Sunday, July 24, 2011

Getting Bad News in the Hospital

I spent most of yesterday afternoon at an event held in a building I’m quite familiar with. When I used to do research for a former professor in there, I took 30-minute lunch breaks across the street in the Harlem Hospital cafeteria. As a teenage candy striper, the highlight of each already-rewarding shift was the complimentary meal I shared with the other pink ladies in our hospital’s state-of-the-art cafeteria. Harlem Hospital’s eatery is more of a sleepy diner than a cafeteria, the waiter isn’t one of my favorite people, and I doubt I would have liked candy striping there. But its short-order cook makes the best spinach pie I’ve had in Manhattan, and whenever I’m back on this block I have to go in for another taste fest.

That’s where I was and what I was doing when I heard that Amy Winehouse was found dead at 27. “Who was she?” the waiter asked after another customer gasped at the announcement that came over whatever radio station blared from above. “A singer,” the gasper said. “She was a white girl from England, but when she sang she sounded black.”

A few weeks before I turned 27, someone felt the need to tell me that that’s the age when rock stars kill themselves. It used to seem like such an arbitrary breakdown age, but now that I’ve made it to the other side of 27, I can see why 27-year-olds who peaked early and have a stubborn set of “pre-existing conditions” might super-snap. It’s a turning-point year when a lot of young people more intensely feel the pressure to start making some game-changing decisions and become a real adult. And not everyone is equipped enough to put up with the pressure’s punches.

The quarter-life crisis still doesn’t get the attention and respect it deserves.

Thursday, July 14, 2011

The Hazards of Hindsight

At a public reading last night, I read from a short story I wrote that’s based on an experience I had in a crowded D.C. subway car almost 10 years ago. I had been accosted by a Middle Eastern journalist who somehow easily pegged me as a writer. He quasi-offered me a job to write for a newspaper he was about to launch in Beirut, and I would have had to pick up and move out there. I never followed up with him or checked out the legitimacy of any of this.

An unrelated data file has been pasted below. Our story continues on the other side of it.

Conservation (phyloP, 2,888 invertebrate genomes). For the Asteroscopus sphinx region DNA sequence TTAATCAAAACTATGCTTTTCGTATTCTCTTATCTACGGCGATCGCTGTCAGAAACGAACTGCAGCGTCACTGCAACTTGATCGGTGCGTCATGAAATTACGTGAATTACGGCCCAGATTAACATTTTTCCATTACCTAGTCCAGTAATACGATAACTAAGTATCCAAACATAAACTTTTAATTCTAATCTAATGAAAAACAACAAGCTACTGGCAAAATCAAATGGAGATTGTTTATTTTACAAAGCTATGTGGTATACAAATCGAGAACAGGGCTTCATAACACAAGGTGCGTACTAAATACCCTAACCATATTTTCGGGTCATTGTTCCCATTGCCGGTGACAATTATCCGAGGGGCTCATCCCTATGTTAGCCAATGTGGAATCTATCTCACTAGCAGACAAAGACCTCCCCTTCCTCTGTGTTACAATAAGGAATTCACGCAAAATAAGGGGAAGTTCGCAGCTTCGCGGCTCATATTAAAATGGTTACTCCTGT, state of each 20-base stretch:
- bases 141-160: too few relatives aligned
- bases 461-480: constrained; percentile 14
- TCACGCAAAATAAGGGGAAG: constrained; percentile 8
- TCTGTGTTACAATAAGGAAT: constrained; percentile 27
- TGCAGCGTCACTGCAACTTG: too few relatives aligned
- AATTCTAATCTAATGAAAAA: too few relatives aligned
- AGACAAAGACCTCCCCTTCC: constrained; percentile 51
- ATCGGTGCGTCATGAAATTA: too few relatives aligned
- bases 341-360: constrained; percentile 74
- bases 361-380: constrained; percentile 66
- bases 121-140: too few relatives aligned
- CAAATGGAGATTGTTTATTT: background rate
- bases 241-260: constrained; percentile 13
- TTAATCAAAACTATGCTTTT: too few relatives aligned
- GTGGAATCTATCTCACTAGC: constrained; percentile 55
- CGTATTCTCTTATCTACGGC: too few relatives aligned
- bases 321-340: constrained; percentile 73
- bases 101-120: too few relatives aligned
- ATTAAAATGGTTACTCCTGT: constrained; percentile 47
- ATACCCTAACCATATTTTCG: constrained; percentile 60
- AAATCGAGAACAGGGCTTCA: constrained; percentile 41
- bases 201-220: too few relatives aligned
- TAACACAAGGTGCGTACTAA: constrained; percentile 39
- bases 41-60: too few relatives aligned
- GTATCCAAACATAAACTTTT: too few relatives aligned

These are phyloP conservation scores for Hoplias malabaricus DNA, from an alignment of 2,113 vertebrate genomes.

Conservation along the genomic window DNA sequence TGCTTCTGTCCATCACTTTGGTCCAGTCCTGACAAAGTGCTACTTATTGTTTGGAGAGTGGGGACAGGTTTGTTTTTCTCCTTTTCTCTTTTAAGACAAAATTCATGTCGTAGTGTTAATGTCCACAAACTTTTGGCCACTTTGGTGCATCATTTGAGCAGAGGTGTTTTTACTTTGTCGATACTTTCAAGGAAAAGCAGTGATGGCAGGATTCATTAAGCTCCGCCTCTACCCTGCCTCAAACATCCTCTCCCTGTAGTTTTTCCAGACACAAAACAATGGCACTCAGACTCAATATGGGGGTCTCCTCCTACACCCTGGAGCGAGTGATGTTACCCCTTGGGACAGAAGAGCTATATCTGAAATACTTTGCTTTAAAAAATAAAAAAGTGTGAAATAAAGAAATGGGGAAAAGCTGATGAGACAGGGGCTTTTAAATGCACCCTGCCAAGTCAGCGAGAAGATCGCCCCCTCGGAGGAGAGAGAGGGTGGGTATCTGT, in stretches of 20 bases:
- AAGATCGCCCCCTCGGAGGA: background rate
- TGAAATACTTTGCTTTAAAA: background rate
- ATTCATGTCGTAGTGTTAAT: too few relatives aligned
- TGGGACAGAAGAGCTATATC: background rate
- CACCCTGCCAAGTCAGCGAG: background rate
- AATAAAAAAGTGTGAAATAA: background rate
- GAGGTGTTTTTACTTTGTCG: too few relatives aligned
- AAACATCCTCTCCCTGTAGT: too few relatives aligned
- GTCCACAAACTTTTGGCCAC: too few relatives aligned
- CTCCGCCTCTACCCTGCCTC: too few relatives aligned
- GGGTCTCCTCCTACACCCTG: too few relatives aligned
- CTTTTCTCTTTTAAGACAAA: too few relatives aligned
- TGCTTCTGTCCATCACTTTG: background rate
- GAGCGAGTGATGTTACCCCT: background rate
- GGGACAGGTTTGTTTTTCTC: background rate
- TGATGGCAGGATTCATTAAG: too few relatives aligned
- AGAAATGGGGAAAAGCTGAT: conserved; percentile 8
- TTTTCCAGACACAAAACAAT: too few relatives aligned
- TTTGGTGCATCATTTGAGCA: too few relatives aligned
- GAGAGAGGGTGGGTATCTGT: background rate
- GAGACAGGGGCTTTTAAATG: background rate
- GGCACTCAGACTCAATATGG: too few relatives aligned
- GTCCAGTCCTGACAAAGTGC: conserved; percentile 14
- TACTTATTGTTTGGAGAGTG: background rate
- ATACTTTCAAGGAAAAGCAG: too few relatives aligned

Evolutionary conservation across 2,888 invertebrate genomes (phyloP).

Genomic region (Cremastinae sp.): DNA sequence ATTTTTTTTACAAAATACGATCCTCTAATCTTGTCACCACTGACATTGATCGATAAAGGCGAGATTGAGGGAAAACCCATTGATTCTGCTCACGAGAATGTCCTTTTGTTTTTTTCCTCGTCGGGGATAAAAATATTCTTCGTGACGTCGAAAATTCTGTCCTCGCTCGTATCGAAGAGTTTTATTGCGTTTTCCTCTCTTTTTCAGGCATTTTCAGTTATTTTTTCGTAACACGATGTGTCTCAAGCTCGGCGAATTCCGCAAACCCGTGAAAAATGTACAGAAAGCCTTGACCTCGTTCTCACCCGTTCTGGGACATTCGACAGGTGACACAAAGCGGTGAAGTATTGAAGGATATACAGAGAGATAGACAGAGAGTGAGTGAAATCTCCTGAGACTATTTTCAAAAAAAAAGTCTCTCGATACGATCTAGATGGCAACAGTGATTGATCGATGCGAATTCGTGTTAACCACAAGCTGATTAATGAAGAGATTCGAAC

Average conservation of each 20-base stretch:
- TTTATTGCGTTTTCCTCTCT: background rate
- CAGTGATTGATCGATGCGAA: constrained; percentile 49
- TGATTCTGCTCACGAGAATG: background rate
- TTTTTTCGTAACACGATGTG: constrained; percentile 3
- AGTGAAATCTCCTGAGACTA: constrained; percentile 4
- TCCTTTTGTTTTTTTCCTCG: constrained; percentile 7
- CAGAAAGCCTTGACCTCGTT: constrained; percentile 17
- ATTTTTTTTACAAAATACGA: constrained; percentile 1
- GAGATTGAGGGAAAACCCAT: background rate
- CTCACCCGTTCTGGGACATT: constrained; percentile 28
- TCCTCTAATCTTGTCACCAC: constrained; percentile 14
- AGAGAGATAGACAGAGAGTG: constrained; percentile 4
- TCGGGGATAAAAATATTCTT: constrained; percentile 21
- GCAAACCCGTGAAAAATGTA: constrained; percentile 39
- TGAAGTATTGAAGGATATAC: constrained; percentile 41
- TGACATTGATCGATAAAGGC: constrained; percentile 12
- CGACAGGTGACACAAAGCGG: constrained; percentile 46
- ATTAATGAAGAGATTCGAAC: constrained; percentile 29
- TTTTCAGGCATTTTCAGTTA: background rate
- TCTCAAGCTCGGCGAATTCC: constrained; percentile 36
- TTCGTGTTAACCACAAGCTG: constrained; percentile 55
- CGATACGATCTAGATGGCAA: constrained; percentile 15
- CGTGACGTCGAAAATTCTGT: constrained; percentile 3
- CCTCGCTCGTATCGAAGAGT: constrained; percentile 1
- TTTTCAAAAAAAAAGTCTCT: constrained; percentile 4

I only recently remembered the incident while thinking about how much I miss a former friend of mine, who happened to have been with me at the time. As my future boss and I were getting into the logistics of my possible relocation to Lebanon, I remember looking over at her, her boyfriend, and their floored expressions. I had met this friend a year earlier in a different city and could often tell she thought there was heavy exaggeration involved with some of my personal storytelling. That summer in D.C., the more time she spent with me, the more of these encounters she witnessed for herself, and I remember the elation I felt when I saw the look on her face in that subway car because I knew she would never doubt me again.

When I delivered some of the dialogue from the pop interview into a microphone last night, I flashbacked to the conversation itself and found myself sickened by how blasé I had been during and afterwards. As my dad always told me, most jobs are found through personal contacts, and this had all the makings of a potentially golden one.

I wish I had been half as much of the risk taker I am today back then.

Monday, July 4, 2011

Nuisance Nurturing

As soon as my plane taxied away from the gate a few mornings ago, I started to hear a sucking, smacking noise every 15-20 seconds. I assumed something was wrong with the plane. I had just spent several minutes trying to get the fan above my seat to stop spewing bits of water crystals onto my head - who knew what other halfhearted health and safety inspections this Express Jet had recently sailed its way through? I turned around expecting to see the bathroom door about to fall off its hinges, only to discover that the racket was created by the passenger sitting behind me who was kissing her infant lap child’s head.

She’s the first to have taught me that nonsexual kissing can be this loud and last for so long - in public and in close quarters. Would the baby – who slept through most of the flight - have felt less unconditionally loved if the kisses coming at him several times a minute were a decibel level lower? Most of the other passengers around us were fast asleep too. I was completely on my own and still uncaffeinated.

The third time I turned around, the eye contact we made was so meaningful that I thought an understanding had been wordlessly brokered. But the moment I turned back to face forward, the kisses became louder and more frequent.

All the noise she was making eventually woke the baby up. The sound of his scream-crying was far preferable to the sound of the scream-kissing, and I finally had some peace.